In 2006/07 Anne Brodie was awarded an Antarctic international fellowship sponsored by the British Antarctic Survey (BAS). She spent nearly three months living and working in the Antarctic at the BAS base in Rothera, and re-fuelling depot Sky Blue. During her time there, she became aware of the extraordinary human/environmental interface which has come to inform all of her work, and continues to be a source of creative investigation with scientists at BAS and the University of Surrey.
The Antarctic ice sheet is the largest single mass of ice on Earth. It covers an area of almost 14 million km2 and contains 30 million km3 of ice. Around 90% of the fresh water on the Earth's surface is held in the ice sheet. Antarctica is important to scientists because of its profound effect on the Earth's climate and ocean systems, playing a crucial role in our understanding of global climate change. Locked in its four kilometre-thick ice sheet is a unique record of what our planet's climate was like over the past one million years.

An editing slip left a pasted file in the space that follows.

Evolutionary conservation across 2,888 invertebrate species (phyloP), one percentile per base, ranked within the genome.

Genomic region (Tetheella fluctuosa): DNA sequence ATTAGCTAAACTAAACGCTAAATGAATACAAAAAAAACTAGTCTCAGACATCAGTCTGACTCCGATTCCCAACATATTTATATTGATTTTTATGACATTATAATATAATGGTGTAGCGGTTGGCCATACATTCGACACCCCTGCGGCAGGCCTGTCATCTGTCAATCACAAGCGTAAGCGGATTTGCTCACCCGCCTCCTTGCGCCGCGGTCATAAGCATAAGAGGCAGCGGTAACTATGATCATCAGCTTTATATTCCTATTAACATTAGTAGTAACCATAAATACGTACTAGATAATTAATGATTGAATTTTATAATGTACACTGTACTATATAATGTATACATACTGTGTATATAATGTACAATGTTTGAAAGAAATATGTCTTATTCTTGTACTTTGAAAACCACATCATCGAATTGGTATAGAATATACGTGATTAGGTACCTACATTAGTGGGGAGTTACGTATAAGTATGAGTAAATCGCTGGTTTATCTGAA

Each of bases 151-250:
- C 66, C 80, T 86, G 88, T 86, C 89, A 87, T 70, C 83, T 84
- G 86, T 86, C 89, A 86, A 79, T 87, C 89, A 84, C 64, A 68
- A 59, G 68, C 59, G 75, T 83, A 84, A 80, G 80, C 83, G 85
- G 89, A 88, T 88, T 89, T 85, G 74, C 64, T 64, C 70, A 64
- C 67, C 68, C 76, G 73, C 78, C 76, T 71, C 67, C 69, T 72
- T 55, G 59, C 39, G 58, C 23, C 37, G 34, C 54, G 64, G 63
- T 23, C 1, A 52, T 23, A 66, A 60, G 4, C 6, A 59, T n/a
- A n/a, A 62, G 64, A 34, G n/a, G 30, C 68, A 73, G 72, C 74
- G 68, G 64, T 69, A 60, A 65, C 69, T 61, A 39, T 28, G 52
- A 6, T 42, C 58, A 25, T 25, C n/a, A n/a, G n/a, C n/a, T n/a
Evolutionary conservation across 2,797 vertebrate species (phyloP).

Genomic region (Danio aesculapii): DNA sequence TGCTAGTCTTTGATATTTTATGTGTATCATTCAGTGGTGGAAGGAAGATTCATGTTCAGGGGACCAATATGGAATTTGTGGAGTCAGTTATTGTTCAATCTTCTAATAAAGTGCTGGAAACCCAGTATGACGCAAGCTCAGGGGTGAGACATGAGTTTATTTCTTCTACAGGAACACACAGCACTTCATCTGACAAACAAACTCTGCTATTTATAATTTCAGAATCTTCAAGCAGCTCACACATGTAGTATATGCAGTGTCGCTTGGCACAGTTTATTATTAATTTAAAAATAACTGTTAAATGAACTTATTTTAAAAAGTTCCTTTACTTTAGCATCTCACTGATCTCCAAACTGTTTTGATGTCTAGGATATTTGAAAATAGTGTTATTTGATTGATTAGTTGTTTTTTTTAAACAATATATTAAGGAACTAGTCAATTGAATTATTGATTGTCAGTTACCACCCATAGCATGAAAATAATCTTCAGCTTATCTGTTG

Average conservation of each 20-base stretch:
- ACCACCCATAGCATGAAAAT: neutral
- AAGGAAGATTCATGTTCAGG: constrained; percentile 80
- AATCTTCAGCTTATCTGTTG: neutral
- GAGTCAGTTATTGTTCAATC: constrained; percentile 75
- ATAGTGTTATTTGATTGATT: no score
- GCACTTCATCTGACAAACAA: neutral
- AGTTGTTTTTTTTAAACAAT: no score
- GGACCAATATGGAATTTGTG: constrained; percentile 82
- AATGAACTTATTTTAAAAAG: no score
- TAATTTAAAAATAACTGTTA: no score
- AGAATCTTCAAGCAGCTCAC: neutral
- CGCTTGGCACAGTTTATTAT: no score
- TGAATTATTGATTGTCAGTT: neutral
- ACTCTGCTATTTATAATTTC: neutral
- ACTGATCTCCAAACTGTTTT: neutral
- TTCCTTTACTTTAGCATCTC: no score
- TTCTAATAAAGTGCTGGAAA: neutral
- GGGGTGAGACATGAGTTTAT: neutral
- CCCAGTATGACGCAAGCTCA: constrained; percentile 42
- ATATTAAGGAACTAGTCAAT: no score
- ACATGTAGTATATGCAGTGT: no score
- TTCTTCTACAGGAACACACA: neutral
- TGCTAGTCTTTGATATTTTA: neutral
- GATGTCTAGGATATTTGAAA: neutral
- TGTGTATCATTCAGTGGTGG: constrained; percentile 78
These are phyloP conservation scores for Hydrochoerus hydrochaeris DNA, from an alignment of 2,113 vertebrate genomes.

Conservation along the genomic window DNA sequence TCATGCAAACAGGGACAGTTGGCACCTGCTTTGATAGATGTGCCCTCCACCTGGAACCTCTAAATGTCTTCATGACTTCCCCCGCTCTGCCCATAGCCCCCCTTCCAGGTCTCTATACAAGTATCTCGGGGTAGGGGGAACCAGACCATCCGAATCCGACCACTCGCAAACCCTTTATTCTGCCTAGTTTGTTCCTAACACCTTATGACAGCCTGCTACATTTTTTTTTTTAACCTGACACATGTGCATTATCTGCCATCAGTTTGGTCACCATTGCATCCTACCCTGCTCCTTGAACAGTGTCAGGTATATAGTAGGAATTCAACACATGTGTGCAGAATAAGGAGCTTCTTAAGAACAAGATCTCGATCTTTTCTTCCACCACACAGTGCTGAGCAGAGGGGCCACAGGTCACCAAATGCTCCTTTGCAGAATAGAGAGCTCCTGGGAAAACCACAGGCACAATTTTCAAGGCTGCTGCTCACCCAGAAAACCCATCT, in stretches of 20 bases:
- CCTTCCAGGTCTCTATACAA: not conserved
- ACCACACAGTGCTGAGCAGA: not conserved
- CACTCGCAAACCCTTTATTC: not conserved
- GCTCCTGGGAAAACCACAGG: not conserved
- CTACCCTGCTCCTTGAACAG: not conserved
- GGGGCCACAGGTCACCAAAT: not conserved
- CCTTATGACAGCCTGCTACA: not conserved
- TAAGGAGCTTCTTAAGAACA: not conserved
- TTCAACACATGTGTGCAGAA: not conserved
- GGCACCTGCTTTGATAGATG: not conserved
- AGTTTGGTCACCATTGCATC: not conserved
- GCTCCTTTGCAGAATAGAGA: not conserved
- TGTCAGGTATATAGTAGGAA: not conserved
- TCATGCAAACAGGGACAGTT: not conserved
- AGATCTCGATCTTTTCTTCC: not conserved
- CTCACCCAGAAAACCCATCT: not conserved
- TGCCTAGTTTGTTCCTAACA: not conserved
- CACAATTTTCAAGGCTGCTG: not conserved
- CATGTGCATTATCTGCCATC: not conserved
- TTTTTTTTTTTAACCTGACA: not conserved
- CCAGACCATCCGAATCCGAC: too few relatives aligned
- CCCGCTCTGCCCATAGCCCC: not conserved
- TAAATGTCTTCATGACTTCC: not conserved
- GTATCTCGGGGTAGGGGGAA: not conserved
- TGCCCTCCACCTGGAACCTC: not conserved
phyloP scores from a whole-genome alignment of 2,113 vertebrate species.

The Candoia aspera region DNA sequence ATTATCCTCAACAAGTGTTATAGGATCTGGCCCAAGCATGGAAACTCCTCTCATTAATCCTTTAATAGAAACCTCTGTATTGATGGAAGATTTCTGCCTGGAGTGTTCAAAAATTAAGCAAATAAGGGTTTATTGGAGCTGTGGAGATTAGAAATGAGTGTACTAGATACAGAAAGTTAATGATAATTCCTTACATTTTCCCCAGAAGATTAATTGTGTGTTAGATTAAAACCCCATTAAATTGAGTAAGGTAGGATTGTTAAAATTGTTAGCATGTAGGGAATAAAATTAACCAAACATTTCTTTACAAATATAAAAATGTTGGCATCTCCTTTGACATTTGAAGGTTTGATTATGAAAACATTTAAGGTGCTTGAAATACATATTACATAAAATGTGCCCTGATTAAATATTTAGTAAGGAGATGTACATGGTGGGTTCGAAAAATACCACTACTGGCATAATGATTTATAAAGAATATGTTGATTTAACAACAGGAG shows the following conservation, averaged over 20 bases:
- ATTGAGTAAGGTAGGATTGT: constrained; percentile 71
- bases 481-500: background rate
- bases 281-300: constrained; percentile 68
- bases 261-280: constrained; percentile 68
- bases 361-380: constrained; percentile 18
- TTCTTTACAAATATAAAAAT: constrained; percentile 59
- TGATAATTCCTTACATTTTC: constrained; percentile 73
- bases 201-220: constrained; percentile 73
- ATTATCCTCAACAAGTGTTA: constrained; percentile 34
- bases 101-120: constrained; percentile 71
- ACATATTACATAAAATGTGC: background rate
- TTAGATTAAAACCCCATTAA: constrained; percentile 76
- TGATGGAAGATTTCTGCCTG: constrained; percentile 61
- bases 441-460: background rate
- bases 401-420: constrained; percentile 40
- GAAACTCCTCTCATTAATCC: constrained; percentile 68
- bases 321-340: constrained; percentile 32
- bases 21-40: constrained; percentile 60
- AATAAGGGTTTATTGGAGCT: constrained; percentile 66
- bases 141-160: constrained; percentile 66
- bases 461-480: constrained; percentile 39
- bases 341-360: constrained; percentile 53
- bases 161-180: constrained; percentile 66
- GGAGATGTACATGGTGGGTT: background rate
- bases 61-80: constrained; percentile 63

Anne Brodie’s project revolved around the dynamic and transient nature of the Antarctic environment. As an artist, she felt a freedom to explore creatively the extraordinary world around her, yet at the same time she was aware that the environment needed very little in the way of intervention, it already had its own voice; all it needed was a quiet witness.
Through the mediums of hot glass (using a glass furnace that she constructed on site), film, sound and photography, Brodie responded to the Antarctic as a dynamic, ever-moving part of a fragile balanced system. Her series of short films explore the extraordinary natural wonders, and subtle interventions, she achieved and witnessed during her residency. The exhibition also includes a series of glass jars that Brodie gave to the scientists and support staff at Rothera research station, to return filled with whatever they felt best represented their lives in Antarctica.